Even though you made sure toprepare your Last Will and Testament, it is not always the final word on thedistribution of your assets. Take for example your IRA. An IRA will be directedby the common beneficiary form â€“ of which you may have completed withoutthinking through the potential outcome.
Warning: do not designate yourâ€œestateâ€ as the beneficiary of your IRA. This severely limits the distribution(and taxation) options available to your heirs. This matter was explored in arecent article in The Slott Reporttitled â€œIRAs and Wills Donâ€™t Mix.â€
While your â€œestateâ€ can be thebeneficiary of your IRA and your Will thereafter determines the distribution ofthe retirement funds, this might not be best idea tax-wise. IRAs are veryspecific and peculiar assets with very specific inheritance rules. If yourâ€œestateâ€ is the beneficiary of your IRA, then very â€œunfavorableâ€ withdrawalrules apply. Instead of the IRA being withdrawn over the life expectancy of thebeneficiary (typically younger than the plan owner), the funds must bewithdrawn within five years or perhaps over your remaining life expectancy.Yes, this can get rather complicated.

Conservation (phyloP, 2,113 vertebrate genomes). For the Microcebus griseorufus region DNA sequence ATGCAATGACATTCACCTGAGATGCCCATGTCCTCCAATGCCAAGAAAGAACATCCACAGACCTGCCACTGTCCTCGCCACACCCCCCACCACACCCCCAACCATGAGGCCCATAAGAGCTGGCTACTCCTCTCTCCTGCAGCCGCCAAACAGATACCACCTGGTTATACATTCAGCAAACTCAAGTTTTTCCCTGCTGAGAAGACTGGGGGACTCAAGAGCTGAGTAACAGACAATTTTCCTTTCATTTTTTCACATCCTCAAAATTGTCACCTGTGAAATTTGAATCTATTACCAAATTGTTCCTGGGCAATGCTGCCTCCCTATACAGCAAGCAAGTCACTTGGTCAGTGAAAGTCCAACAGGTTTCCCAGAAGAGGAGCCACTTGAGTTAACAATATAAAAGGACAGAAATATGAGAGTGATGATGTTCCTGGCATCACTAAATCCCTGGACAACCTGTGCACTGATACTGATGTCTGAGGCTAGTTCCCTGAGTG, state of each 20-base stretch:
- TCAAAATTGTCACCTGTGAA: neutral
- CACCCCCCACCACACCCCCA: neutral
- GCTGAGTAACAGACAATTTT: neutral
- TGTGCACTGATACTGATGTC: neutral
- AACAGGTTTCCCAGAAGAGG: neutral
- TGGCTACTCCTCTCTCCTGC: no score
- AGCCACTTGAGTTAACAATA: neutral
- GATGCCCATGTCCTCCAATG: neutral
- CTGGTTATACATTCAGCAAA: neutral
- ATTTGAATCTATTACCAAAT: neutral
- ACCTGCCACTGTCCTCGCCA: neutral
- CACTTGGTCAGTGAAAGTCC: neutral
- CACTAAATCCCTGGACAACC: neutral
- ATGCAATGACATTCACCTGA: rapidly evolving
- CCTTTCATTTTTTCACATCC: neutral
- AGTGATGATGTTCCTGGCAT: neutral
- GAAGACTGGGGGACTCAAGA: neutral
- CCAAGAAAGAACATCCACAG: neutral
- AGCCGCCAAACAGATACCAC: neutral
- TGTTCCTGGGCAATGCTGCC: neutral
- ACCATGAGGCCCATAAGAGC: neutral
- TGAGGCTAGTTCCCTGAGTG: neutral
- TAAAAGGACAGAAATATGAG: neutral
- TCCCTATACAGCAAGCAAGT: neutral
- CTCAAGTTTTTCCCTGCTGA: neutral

Make sure you consult withcompetent legal counsel when coordinating the distributions from your Last Willand from your IRA.
For more information on this and otherestate planning subjects, contact IdahoEstate Planning and schedule aconsultation. Remember,good planning is no accident.